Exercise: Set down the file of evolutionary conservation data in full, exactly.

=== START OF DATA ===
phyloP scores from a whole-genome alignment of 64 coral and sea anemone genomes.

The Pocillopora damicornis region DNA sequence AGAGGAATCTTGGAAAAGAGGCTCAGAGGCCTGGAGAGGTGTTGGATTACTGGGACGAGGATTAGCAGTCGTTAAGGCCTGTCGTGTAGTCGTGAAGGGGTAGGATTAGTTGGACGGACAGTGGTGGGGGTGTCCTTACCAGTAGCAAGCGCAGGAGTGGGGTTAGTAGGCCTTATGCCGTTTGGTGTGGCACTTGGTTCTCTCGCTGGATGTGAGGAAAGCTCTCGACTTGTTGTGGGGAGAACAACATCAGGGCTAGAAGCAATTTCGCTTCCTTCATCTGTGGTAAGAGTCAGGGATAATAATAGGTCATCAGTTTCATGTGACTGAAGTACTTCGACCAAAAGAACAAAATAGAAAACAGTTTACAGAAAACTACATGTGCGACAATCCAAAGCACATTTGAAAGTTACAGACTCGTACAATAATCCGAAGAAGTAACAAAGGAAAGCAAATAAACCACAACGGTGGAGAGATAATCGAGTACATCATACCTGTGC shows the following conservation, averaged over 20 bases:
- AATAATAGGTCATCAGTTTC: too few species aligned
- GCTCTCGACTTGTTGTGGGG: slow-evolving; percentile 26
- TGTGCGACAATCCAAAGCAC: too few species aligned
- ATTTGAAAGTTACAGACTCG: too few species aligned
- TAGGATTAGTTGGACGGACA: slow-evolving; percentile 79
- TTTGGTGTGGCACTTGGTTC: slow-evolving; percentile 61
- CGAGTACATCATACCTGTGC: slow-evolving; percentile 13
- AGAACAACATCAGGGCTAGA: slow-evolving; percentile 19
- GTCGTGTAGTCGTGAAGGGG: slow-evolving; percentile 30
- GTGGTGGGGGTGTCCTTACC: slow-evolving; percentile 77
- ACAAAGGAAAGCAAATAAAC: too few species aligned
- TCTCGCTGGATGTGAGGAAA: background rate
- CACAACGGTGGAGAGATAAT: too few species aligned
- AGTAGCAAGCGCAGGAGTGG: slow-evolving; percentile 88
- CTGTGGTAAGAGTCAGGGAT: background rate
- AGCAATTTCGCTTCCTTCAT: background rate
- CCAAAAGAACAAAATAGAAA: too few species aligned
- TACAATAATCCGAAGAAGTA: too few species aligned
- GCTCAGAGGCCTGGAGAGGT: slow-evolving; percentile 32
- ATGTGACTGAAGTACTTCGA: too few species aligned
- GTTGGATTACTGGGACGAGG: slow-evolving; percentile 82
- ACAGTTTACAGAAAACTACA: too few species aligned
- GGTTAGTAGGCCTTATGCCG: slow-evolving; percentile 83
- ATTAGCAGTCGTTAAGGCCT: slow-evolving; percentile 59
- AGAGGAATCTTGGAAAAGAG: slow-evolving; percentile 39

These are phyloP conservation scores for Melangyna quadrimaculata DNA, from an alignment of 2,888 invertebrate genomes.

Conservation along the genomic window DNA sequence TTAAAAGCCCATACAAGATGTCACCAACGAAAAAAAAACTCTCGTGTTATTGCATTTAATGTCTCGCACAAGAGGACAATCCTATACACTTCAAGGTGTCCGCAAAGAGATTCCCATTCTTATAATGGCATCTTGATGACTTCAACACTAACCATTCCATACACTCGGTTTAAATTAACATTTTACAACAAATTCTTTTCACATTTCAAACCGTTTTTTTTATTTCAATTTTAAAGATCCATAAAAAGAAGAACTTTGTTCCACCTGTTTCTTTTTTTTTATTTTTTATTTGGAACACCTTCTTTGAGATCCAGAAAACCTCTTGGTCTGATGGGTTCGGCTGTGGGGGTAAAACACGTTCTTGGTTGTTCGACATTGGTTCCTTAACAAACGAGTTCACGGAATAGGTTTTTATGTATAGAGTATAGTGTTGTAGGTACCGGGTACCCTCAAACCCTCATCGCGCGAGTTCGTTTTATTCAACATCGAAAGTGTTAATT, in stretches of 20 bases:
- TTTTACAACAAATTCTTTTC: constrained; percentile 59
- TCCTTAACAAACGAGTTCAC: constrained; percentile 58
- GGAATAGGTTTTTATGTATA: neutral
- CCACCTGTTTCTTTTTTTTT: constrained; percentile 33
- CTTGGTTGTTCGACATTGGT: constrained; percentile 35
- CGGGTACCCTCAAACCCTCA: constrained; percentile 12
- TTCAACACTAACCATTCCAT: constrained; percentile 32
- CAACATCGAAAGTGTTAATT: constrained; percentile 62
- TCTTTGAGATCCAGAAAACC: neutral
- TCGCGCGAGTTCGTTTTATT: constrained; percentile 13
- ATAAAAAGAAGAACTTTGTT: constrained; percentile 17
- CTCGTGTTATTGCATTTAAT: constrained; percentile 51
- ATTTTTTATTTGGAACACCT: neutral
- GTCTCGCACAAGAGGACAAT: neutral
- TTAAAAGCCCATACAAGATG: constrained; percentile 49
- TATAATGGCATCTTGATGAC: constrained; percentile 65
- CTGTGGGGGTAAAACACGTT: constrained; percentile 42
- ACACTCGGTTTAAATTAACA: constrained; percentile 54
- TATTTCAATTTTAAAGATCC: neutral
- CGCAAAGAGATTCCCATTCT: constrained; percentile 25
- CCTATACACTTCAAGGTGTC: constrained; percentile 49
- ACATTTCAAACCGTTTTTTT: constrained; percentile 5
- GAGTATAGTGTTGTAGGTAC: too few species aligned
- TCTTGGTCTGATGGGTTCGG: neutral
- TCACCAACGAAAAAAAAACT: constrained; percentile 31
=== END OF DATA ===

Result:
phyloP scores from a whole-genome alignment of 64 coral and sea anemone genomes.

The Pocillopora damicornis region DNA sequence AGAGGAATCTTGGAAAAGAGGCTCAGAGGCCTGGAGAGGTGTTGGATTACTGGGACGAGGATTAGCAGTCGTTAAGGCCTGTCGTGTAGTCGTGAAGGGGTAGGATTAGTTGGACGGACAGTGGTGGGGGTGTCCTTACCAGTAGCAAGCGCAGGAGTGGGGTTAGTAGGCCTTATGCCGTTTGGTGTGGCACTTGGTTCTCTCGCTGGATGTGAGGAAAGCTCTCGACTTGTTGTGGGGAGAACAACATCAGGGCTAGAAGCAATTTCGCTTCCTTCATCTGTGGTAAGAGTCAGGGATAATAATAGGTCATCAGTTTCATGTGACTGAAGTACTTCGACCAAAAGAACAAAATAGAAAACAGTTTACAGAAAACTACATGTGCGACAATCCAAAGCACATTTGAAAGTTACAGACTCGTACAATAATCCGAAGAAGTAACAAAGGAAAGCAAATAAACCACAACGGTGGAGAGATAATCGAGTACATCATACCTGTGC shows the following conservation, averaged over 20 bases:
- AATAATAGGTCATCAGTTTC: too few species aligned
- GCTCTCGACTTGTTGTGGGG: slow-evolving; percentile 26
- TGTGCGACAATCCAAAGCAC: too few species aligned
- ATTTGAAAGTTACAGACTCG: too few species aligned
- TAGGATTAGTTGGACGGACA: slow-evolving; percentile 79
- TTTGGTGTGGCACTTGGTTC: slow-evolving; percentile 61
- CGAGTACATCATACCTGTGC: slow-evolving; percentile 13
- AGAACAACATCAGGGCTAGA: slow-evolving; percentile 19
- GTCGTGTAGTCGTGAAGGGG: slow-evolving; percentile 30
- GTGGTGGGGGTGTCCTTACC: slow-evolving; percentile 77
- ACAAAGGAAAGCAAATAAAC: too few species aligned
- TCTCGCTGGATGTGAGGAAA: background rate
- CACAACGGTGGAGAGATAAT: too few species aligned
- AGTAGCAAGCGCAGGAGTGG: slow-evolving; percentile 88
- CTGTGGTAAGAGTCAGGGAT: background rate
- AGCAATTTCGCTTCCTTCAT: background rate
- CCAAAAGAACAAAATAGAAA: too few species aligned
- TACAATAATCCGAAGAAGTA: too few species aligned
- GCTCAGAGGCCTGGAGAGGT: slow-evolving; percentile 32
- ATGTGACTGAAGTACTTCGA: too few species aligned
- GTTGGATTACTGGGACGAGG: slow-evolving; percentile 82
- ACAGTTTACAGAAAACTACA: too few species aligned
- GGTTAGTAGGCCTTATGCCG: slow-evolving; percentile 83
- ATTAGCAGTCGTTAAGGCCT: slow-evolving; percentile 59
- AGAGGAATCTTGGAAAAGAG: slow-evolving; percentile 39

These are phyloP conservation scores for Melangyna quadrimaculata DNA, from an alignment of 2,888 invertebrate genomes.

Conservation along the genomic window DNA sequence TTAAAAGCCCATACAAGATGTCACCAACGAAAAAAAAACTCTCGTGTTATTGCATTTAATGTCTCGCACAAGAGGACAATCCTATACACTTCAAGGTGTCCGCAAAGAGATTCCCATTCTTATAATGGCATCTTGATGACTTCAACACTAACCATTCCATACACTCGGTTTAAATTAACATTTTACAACAAATTCTTTTCACATTTCAAACCGTTTTTTTTATTTCAATTTTAAAGATCCATAAAAAGAAGAACTTTGTTCCACCTGTTTCTTTTTTTTTATTTTTTATTTGGAACACCTTCTTTGAGATCCAGAAAACCTCTTGGTCTGATGGGTTCGGCTGTGGGGGTAAAACACGTTCTTGGTTGTTCGACATTGGTTCCTTAACAAACGAGTTCACGGAATAGGTTTTTATGTATAGAGTATAGTGTTGTAGGTACCGGGTACCCTCAAACCCTCATCGCGCGAGTTCGTTTTATTCAACATCGAAAGTGTTAATT, in stretches of 20 bases:
- TTTTACAACAAATTCTTTTC: constrained; percentile 59
- TCCTTAACAAACGAGTTCAC: constrained; percentile 58
- GGAATAGGTTTTTATGTATA: neutral
- CCACCTGTTTCTTTTTTTTT: constrained; percentile 33
- CTTGGTTGTTCGACATTGGT: constrained; percentile 35
- CGGGTACCCTCAAACCCTCA: constrained; percentile 12
- TTCAACACTAACCATTCCAT: constrained; percentile 32
- CAACATCGAAAGTGTTAATT: constrained; percentile 62
- TCTTTGAGATCCAGAAAACC: neutral
- TCGCGCGAGTTCGTTTTATT: constrained; percentile 13
- ATAAAAAGAAGAACTTTGTT: constrained; percentile 17
- CTCGTGTTATTGCATTTAAT: constrained; percentile 51
- ATTTTTTATTTGGAACACCT: neutral
- GTCTCGCACAAGAGGACAAT: neutral
- TTAAAAGCCCATACAAGATG: constrained; percentile 49
- TATAATGGCATCTTGATGAC: constrained; percentile 65
- CTGTGGGGGTAAAACACGTT: constrained; percentile 42
- ACACTCGGTTTAAATTAACA: constrained; percentile 54
- TATTTCAATTTTAAAGATCC: neutral
- CGCAAAGAGATTCCCATTCT: constrained; percentile 25
- CCTATACACTTCAAGGTGTC: constrained; percentile 49
- ACATTTCAAACCGTTTTTTT: constrained; percentile 5
- GAGTATAGTGTTGTAGGTAC: too few species aligned
- TCTTGGTCTGATGGGTTCGG: neutral
- TCACCAACGAAAAAAAAACT: constrained; percentile 31